Welcome to the second part of my “Introduction to AI and How It Impacts Your Salesforce Strategy” series. The goal of this series is to assist organizations that are in the initial stages of defining their AI strategy, help them navigate the wealth of information available on AI and Salesforce, determine which features will offer the most value for their organization, and outline the necessary steps to position themselves effectively for feature utilization.
If you haven’t had a chance to read the first part of this series, I highly recommend it. It covers a high-level overview of what AI is, whether you should be concerned about AI, and some of its key applications.
This article will focus on the history of AI within Salesforce, highlight the different branding/marketing of AI within Salesforce, and how organizations can think about the various buckets of AI within Salesforce.
The History of Salesforce Einstein
Salesforce made the announcement in mid-September of 2016 that AI-driven features were making their way into the Salesforce platform. These overarching AI features were branded as “Salesforce Einstein” and promised to bring the power of artificial intelligence into “sales, service, marketing, and more.” At that time, Salesforce also highlighted its new Salesforce Research Group, which focused on accelerating AI innovation.
The first Einstein-driven features were delivered in the Spring ’18 release in the form of embedded app components such as Einstein Opportunity Scoring, Einstein Activity Capture, and Einstein Lead Scoring and developer tools like Einstein Vision and Einstein Language. Einstein Opportunity and Lead Scoring were great examples of using AI for generating predictions (as highlighted in post one), and Einstein Vision and Einstein Vision were great foundations for future generative, categorization, and classification use cases.
Since then, Salesforce has continued to launch additional Einstein features largely categorized by the “app” they belonged to (e.g., Einstein for Sales, Einstein for Service, Einstein for Analytics, Einstein for the Lightning Platform, etc.).
Introducing Einstein GPT
Capitalizing on the sophistication of commercially available generative AI models like ChatGPT, created by OpenAI, Salesforce introduced “Einstein GPT” in March 2023. Einstein GPT allows organizations to auto-generate AI content right within the Salesforce platform. We will delve into the specific Einstein GPT features in a later blog post, but by harnessing Salesforce’s private AI models and OpenAI’s ChatGPT, organizations can now leverage natural-language prompts directly within Salesforce CRM to produce AI-generated content that evolves and adapts to changing platform data. This can save end-users significant time, as they no longer have to manually create content, such as outbound emails, chats, knowledge articles, etc.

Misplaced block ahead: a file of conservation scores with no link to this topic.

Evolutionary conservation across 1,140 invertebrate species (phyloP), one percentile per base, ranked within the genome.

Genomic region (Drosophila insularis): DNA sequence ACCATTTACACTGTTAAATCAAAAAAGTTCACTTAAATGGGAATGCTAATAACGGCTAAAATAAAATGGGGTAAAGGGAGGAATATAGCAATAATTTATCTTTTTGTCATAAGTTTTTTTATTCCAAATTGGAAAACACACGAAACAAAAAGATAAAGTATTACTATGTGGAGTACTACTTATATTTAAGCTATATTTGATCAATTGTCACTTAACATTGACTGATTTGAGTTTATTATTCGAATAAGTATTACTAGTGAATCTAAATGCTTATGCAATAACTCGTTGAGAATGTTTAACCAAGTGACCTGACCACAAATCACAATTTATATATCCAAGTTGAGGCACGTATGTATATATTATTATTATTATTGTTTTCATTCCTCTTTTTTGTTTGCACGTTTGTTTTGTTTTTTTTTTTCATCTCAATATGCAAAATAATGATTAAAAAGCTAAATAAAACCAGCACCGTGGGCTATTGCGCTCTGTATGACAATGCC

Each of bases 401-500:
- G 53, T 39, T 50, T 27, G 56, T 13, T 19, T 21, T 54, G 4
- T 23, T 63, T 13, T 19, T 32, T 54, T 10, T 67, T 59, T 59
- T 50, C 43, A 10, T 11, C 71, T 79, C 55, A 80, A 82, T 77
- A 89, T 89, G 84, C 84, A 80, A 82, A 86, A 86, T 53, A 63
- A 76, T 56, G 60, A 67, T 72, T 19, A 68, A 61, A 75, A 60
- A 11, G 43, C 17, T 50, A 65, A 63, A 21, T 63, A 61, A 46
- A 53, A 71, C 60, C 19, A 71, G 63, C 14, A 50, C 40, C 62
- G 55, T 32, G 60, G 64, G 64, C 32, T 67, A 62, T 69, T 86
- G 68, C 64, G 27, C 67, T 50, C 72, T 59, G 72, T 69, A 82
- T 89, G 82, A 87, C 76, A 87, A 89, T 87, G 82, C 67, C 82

Salesforce created the “Einstein GPT Trust Layer” to ensure that organizations can be confident that their data remains safe and secure while taking advantage of public generative AI models.
Some of the key security features in this layer include data masking, which allows Salesforce to strip all PII data from prompts using data masking tools, ensuring that sensitive data is never processed by the LLM, and zero retention data, which ensures that your data is never stored outside of Salesforce. Once the LLM processes your prompt, the prompt and the generation are forgotten.
The Categories of AI within Salesforce
At this point in time, AI is embedded within almost every cloud or product that Salesforce offers. I like to categorize the different aspects of AI within Salesforce into four core groupings (please note that this is just my personal way of categorizing things, and others may choose to categorize them slightly differently):
- App-Specific AI Features – These are often referred to as “Einstein for [Insert Cloud Name].” For example, you have Einstein for Sales, Einstein for Service, Einstein for Analytics, Einstein for Commerce, and so on. These collections of features are specific to certain clouds. For instance, Einstein Opportunity and Lead Scoring are part of Einstein for Sales.
- App-Specific Generative AI – These features typically include “GPT” in their branding and are also grouped by the cloud or product they are related to. For example, you have Slack GPT, Marketing GPT, Commerce GPT, and so on. “Einstein GPT” is the overarching branding for all generative features within the Salesforce platform, but you can think of the cloud-specific GPT features as a subset of the broader Einstein AI features. For instance, Sales GPT is a subset of Einstein for Sales. Another way to understand these groupings is to follow how release notes are organized. If you look at this link, you’ll see that the “Personalize Sales Emails” feature is part of Sales GPT, which is in the Sales Cloud Einstein section.
- Platform AI Features – These are AI-powered features that are platform-oriented and not specific to a particular cloud. Examples of such features include “Einstein Search” and “Einstein Prediction Builder,” often referenced as part of “Einstein for the Lightning Platform.”
- Intelligence – The branding of “intelligence” is relatively new and gained prominence in the Winter ’24 release. These tend to also refer to features grouped by specific clouds. For instance, “Service Intelligence” relates to Service Cloud. These groupings of features often combine elements of analytics and Einstein-oriented features.
Now that we have an understanding of the history of AI within Salesforce and the different marketing and brandings of AI within Salesforce, we will start to break down and focus on key AI features and groupings in future posts.
In my next post, I’ll highlight some of my favorite features in “Einstein for Sales” and “Sales GPT” and discuss the key items organizations need to be aware of in order to capitalize on those features.